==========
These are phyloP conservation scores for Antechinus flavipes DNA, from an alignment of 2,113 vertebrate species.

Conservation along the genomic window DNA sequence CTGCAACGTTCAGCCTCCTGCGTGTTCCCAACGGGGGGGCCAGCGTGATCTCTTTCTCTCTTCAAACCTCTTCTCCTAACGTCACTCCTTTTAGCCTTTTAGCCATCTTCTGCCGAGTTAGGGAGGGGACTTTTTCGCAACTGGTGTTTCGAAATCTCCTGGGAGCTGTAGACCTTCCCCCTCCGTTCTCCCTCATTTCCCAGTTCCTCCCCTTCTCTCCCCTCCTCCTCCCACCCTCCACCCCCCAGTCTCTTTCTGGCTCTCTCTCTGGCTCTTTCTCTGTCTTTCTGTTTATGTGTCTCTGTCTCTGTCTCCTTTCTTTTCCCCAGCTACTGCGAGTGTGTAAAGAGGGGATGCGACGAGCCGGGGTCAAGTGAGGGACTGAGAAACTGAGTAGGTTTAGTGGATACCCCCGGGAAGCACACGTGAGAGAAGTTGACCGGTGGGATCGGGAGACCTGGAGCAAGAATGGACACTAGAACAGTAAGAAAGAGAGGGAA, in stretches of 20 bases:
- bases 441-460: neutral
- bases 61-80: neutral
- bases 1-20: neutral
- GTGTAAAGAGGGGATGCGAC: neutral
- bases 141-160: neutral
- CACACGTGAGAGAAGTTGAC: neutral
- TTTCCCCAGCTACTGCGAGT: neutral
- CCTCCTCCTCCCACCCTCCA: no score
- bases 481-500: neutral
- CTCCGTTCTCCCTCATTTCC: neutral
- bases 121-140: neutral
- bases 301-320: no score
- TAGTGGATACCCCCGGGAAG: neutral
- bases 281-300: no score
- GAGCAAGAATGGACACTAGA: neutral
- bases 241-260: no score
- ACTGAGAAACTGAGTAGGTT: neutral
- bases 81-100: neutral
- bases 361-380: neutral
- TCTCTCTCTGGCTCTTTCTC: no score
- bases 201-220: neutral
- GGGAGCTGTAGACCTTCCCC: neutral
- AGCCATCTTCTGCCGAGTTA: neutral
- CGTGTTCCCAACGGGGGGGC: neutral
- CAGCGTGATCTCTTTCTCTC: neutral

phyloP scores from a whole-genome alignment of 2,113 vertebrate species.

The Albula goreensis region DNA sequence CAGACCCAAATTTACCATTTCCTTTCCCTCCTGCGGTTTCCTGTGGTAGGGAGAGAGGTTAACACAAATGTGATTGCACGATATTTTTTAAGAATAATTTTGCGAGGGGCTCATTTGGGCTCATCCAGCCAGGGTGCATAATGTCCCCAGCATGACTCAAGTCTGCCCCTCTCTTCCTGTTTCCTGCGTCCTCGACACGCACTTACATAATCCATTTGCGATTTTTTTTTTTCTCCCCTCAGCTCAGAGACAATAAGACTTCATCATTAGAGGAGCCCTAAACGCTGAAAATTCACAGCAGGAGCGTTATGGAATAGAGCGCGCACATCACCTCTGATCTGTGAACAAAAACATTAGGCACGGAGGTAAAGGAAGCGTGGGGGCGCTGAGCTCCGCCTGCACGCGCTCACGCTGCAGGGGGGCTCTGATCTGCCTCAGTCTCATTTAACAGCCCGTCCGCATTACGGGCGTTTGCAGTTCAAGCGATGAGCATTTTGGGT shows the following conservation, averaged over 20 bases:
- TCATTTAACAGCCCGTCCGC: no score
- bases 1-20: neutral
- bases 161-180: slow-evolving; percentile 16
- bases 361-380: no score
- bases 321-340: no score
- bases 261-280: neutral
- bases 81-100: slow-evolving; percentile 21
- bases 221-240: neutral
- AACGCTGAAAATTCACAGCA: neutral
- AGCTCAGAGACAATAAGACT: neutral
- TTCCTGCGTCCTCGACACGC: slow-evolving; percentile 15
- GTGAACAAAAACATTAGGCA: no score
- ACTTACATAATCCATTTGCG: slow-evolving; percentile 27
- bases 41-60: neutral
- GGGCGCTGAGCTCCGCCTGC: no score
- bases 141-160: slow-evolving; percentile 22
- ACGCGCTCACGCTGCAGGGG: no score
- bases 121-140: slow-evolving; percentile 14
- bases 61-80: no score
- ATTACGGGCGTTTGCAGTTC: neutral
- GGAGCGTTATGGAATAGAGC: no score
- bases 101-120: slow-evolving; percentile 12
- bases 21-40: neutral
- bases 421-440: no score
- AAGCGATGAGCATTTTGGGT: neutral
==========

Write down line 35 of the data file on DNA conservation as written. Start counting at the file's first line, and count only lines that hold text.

- bases 261-280: neutral